Great to see lots of ladies, well females in brass bands, and many of them are Ladies. It would be good to see more lady conductors generally. It's the same in the orchestral world.
    Do stop finding every opportunity to take a pop at the brass band movement Nev, dinosaurs indeed! Bet you had to get the dictionary out to spell that one.

    Bye bye for now.
    Mr Fixer.
  17. BandFanatic

    BandFanatic Member

    I can't help but wonder if the words used below might be a reason for the OP mentioning sexism? Harmless I am sure and maybe the stuff of Men Behaving Badly, but still a little bit close to the bone.

    As has been said before, there are plenty of women about at the top level, Black Dyke being just one very good example.
  18. 2nd tenor

    2nd tenor Well-Known Member

    IMHO the OP hasn't really offered much in terms of proof of sexism but rather just described the current situation (ie. There tends to be more male players and conductors than female ones). In my experience there's loads of females players and conductors at the base of banding, and some are good and some less so - just like us blokes. As for why more aren't higher up I'm not certain but women tend to 'favour' family and homemaking over rising to the very top of their career paths so that (very worthy) reason might impact.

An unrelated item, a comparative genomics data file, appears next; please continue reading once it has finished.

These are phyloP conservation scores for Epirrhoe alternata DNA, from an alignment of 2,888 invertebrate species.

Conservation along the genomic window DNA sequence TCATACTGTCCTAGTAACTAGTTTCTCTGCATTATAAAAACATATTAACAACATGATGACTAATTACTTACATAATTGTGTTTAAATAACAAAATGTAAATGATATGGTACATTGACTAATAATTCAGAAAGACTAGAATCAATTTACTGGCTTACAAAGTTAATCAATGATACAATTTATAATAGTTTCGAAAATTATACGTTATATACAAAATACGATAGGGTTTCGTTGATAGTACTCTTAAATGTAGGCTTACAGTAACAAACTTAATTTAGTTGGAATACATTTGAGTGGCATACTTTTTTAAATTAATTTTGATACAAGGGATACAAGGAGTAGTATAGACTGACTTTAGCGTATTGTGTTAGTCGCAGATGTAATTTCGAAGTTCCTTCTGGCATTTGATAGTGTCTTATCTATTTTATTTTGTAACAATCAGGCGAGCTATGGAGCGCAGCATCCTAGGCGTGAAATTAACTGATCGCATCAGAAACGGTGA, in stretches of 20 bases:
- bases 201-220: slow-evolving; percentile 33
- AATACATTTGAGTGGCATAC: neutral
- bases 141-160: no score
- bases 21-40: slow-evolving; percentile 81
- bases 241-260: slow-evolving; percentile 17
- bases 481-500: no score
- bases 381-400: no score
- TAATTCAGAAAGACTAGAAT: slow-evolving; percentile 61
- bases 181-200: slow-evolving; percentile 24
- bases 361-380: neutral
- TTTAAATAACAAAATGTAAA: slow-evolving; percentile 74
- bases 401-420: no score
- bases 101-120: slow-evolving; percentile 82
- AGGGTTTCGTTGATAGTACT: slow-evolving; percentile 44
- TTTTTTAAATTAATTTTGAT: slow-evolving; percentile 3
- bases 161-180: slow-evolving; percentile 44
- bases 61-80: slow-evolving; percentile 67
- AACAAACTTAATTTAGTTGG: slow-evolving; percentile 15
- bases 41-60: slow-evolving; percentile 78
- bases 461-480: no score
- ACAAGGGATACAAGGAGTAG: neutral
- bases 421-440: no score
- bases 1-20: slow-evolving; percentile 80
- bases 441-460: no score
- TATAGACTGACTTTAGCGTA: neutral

I'm all for supporting women. Now LadyBrassBand please come back and offer a bit more proof for us to discuss. To do any less is to really very poor ... or maybe SteveTrom's right.
    Last edited: Dec 18, 2014
  19. BandFanatic

    BandFanatic Member

    I can barely believe what I am reading. If not sexist, that is an extreme stereotype that doesn't stand to reason at all. The fact remains that women not being involved is something of a myth but this sort of language is something that has to be challenged.
  20. stevetrom

    stevetrom Well-Known Member

    Why challenge what is patently true.

    viva la difference, men and women are not the same, we are built and think differently.
    neither should be discriminated against, or for, but both should be encouraged and enabled to do whatever they want to.